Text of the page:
About one in 20 people go through a period of stuttering during childhood. Until the latter half of the 20th century, stuttering was believed to be a psychological problem stemming from lack of effort or from trauma.
However, techniques in neuroimaging are leading to a much better understanding of brain function during speech and how stuttering arises. Frank Guenther, from Boston University, will present his findings on the origins of stuttering at the 181st Meeting of the Acoustical Society of America, which runs from Nov. 29 to Dec. 3, at the Hyatt Regency Seattle. The talk, “A neurocomputational view of developmental stuttering,” will take place Tuesday, Nov. 30.
Guenther compares speech to a jukebox that plays CDs. The jukebox has two circuits: one that chooses a CD and one that plays the CD.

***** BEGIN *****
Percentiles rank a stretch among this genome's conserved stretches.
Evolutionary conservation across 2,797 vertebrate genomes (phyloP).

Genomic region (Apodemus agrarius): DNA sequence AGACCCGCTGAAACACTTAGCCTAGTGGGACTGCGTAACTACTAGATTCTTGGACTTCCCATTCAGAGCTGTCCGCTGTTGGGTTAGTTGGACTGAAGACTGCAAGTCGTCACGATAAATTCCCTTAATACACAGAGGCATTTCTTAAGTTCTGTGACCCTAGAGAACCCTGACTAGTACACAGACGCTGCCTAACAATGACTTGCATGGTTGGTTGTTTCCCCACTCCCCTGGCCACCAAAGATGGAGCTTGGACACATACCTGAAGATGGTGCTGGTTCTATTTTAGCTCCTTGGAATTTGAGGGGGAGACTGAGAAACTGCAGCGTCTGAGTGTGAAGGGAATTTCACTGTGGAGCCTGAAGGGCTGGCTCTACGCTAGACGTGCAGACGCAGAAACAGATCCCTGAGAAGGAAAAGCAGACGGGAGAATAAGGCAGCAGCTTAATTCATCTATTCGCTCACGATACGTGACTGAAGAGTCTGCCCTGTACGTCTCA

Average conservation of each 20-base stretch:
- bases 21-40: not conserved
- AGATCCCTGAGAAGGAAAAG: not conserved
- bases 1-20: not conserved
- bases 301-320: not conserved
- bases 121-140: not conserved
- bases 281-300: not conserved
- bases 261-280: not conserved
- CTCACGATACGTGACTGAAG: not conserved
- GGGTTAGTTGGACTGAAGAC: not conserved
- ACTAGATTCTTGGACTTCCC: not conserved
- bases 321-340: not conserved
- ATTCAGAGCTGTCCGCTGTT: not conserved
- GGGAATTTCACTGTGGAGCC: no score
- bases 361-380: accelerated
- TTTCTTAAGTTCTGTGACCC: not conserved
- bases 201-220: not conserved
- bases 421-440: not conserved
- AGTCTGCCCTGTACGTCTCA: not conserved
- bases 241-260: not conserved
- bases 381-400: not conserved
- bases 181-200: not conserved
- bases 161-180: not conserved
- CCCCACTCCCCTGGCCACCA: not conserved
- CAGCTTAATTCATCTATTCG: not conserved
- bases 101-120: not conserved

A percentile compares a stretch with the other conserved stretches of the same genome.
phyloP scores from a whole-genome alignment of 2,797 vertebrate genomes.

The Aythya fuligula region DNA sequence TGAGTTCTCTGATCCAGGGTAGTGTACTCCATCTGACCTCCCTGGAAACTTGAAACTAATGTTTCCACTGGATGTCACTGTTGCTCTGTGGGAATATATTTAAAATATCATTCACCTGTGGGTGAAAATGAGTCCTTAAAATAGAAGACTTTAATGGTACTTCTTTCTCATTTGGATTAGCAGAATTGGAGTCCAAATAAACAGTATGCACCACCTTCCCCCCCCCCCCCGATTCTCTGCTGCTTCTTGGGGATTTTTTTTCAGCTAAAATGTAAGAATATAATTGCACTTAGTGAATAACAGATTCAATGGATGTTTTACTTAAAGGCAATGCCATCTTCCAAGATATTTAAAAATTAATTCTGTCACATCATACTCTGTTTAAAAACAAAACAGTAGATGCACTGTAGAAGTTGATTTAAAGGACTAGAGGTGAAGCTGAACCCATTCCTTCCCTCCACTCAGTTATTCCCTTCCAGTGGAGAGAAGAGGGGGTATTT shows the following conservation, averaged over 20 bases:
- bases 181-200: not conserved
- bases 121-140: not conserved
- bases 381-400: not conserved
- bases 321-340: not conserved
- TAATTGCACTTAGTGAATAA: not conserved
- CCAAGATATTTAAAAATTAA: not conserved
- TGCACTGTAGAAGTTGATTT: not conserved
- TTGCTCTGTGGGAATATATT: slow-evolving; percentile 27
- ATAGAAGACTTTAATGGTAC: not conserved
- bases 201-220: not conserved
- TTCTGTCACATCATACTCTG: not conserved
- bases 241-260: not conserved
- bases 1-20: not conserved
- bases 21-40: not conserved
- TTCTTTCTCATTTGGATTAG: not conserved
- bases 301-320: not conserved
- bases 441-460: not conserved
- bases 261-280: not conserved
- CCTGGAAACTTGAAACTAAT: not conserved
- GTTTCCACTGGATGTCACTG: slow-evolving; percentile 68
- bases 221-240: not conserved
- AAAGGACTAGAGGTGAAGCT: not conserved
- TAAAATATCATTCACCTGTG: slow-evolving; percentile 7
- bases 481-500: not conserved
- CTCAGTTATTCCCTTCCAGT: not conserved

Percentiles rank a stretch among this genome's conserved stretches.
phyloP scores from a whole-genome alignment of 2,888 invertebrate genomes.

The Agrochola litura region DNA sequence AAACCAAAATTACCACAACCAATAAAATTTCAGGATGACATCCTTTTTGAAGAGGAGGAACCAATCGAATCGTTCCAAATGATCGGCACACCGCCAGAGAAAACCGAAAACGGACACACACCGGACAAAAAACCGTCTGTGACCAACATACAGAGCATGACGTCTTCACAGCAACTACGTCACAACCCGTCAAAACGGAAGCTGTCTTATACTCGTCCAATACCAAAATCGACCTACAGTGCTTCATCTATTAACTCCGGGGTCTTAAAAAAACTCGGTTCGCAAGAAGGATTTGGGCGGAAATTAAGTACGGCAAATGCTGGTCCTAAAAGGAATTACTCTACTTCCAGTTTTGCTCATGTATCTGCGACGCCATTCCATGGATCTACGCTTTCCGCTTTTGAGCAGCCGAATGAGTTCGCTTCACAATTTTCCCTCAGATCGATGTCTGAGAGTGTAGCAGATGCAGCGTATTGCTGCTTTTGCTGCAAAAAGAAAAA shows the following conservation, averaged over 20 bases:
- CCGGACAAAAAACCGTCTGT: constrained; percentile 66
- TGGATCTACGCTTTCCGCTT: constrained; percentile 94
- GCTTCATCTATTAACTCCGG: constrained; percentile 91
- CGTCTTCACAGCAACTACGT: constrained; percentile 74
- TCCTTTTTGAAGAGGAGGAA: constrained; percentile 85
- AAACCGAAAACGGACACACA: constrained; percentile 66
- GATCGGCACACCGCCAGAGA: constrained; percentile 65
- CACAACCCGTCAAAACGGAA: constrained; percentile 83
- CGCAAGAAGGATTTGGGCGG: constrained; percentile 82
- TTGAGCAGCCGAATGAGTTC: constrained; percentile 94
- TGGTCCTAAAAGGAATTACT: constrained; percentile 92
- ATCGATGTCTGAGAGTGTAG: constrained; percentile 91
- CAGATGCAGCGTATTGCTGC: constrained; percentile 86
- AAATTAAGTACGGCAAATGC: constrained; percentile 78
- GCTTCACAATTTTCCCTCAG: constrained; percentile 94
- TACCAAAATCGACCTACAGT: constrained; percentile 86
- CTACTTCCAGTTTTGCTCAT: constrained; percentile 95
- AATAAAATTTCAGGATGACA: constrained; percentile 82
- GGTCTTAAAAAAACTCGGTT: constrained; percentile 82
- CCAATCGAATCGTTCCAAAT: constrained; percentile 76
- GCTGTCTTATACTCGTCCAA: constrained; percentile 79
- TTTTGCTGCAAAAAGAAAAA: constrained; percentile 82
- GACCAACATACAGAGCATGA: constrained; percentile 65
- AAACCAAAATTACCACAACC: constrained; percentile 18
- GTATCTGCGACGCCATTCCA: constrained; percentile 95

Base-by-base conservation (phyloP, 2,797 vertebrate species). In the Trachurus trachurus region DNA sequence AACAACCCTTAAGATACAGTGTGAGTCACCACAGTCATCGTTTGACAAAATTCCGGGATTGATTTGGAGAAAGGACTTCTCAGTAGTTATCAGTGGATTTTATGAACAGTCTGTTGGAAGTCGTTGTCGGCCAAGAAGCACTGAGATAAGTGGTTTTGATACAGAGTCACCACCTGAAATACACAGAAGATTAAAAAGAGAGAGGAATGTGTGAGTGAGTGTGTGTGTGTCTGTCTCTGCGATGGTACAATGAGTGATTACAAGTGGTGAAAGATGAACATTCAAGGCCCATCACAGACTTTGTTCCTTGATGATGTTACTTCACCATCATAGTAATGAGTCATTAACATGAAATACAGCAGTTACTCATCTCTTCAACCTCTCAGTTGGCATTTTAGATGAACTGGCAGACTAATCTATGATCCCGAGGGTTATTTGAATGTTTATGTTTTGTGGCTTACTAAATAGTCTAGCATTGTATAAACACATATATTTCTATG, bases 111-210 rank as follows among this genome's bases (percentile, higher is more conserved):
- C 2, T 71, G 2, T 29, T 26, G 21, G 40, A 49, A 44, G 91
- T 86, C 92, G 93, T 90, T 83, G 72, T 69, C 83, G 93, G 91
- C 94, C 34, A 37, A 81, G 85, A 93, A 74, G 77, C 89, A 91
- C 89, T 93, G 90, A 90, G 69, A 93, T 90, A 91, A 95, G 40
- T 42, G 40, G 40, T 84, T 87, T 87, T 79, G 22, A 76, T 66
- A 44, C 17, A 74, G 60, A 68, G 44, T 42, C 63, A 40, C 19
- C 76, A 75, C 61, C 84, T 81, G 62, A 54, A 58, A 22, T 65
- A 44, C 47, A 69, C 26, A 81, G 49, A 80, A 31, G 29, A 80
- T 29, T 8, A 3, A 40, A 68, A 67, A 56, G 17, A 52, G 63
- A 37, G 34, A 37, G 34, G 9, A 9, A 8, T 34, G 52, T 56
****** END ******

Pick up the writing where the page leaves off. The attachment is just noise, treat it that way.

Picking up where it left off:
Inside the brain, this corresponds to one circuit initiating the desired speech in the basal ganglia, while another circuit coordinates the muscles needed to generate the speech. Stuttering stems from the initiation of speech, so only the first of the two circuits is impaired.
“In stuttering, the CDs themselves are fine, but the mechanism for choosing them is impaired,” said Guenther.
This theory matches behavioral observations of stuttering. People will often speak words fluently later in a sentence, even if the same words cause stuttering at the beginning of a sentence.
Guenther and his team created computational models of how the speech initiation circuit performs in a nonstuttering individual. Because Parkinson’s disease also affects the initiation circuit, they can compare these models directly to data taken from the basal ganglia during deep brain stimulation surgery in patients with the disease.
“This gives us a fighting chance of finding the specific problems underlying stuttering and addressing them with highly targeted drugs or technological treatments that have minimal unwanted side effects,” said Guenther.